Consider an example of the environment: if someone told a child that littering was terrible but continues to throw garbage on the ground anyway, this child would likely run into problems.


A second student who knows about recycling would either never do such a thing despite not being forbidden from doing so or know enough about the current environmental situation around them not to litter at all.


Read More: 5 Amazing Ways Stories Can Boost Creative Thinking Skills Of Kids


Strategies For Teaching Critical Thinking Skills To Kids


1. Teach Them How To Ask Questions




The best way to help children develop critical thinking skills and learning dispositions is to teach them how to ask questions. Knowledge comes from asking so many types of questions on a wide variety of topics. It also includes answering the same kinds of questions by using knowledge from various sources.


For example, if you're presenting a theory in class and your students don't understand it, asking, "can we break this down into smaller steps?" or "what does that mean?" will help get their brains working.


Another way is to encourage people who have opinions to defend them and figure out the evidence for different points. If they ask correctly, they might learn something new themselves! There are even exercises, books through which you can improve critical thinking skills in kids.


2. Talk About Implications


Talking with kids about the what-ifs of life helps them better understand concepts and make decisions. Some strategies on how to speak to children include:


  • Being open-minded.

  • Knowing that they will always have new perspectives.

  • Being mindful of their age relative to development levels.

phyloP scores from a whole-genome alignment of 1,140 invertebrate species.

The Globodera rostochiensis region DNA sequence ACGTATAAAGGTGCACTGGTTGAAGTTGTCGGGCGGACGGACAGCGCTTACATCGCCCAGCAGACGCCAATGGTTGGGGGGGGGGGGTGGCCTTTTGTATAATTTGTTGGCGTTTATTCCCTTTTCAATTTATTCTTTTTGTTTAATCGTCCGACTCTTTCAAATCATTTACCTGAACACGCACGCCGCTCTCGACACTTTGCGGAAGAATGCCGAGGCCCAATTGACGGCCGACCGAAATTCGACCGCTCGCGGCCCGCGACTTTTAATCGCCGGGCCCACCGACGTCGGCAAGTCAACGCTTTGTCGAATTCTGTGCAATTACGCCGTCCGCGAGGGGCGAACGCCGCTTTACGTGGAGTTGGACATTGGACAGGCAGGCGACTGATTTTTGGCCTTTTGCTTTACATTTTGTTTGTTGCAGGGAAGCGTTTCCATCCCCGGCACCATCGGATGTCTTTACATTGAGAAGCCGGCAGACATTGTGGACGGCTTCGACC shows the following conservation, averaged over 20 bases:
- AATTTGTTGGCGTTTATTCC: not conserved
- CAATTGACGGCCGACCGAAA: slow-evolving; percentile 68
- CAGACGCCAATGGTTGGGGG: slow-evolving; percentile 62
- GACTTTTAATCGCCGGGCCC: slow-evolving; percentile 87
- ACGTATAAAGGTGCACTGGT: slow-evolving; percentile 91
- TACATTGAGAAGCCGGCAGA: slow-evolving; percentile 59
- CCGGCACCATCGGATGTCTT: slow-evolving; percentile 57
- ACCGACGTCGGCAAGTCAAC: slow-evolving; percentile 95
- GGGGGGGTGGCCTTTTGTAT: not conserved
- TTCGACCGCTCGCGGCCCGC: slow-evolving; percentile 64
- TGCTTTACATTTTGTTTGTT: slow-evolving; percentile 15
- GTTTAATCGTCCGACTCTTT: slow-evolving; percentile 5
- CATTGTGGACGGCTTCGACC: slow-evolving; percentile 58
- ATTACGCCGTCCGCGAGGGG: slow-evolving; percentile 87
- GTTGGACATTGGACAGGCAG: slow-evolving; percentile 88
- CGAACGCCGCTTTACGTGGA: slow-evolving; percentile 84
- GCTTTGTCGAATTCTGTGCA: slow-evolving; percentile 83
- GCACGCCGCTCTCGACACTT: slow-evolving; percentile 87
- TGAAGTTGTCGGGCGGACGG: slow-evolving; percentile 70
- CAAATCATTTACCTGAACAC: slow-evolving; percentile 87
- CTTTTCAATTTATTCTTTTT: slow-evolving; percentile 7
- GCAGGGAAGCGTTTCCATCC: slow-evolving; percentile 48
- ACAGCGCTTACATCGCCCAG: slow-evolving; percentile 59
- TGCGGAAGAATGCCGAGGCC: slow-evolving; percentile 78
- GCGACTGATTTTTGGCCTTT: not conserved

• Not overwhelming them with too many details or leading questions.

  • Not preemptively defining good and bad solutions before a discussion has even taken place.


It is an ongoing process since more insights arise as children grow and develop.


It's also essential for parents to create a safe space where kids can candidly communicate about complex topics. The exercise builds relationships and fosters feelings of love in families. Parents should be mindful of the environment they are creating so that kids feel comfortable.


3. Encourage Project-based Learning




Project-based Learning significantly improves college readiness and helps prepare kids for a future in which they will think critically and make decisions on their behalf.


It offers many opportunities for children to be actively engaged in conceptualizing and solving complex problems. It requires a considerable time commitment and is challenging to teach to a large group of students who will ultimately need different challenges at different times. This kind of education progresses a student faster compared to traditional.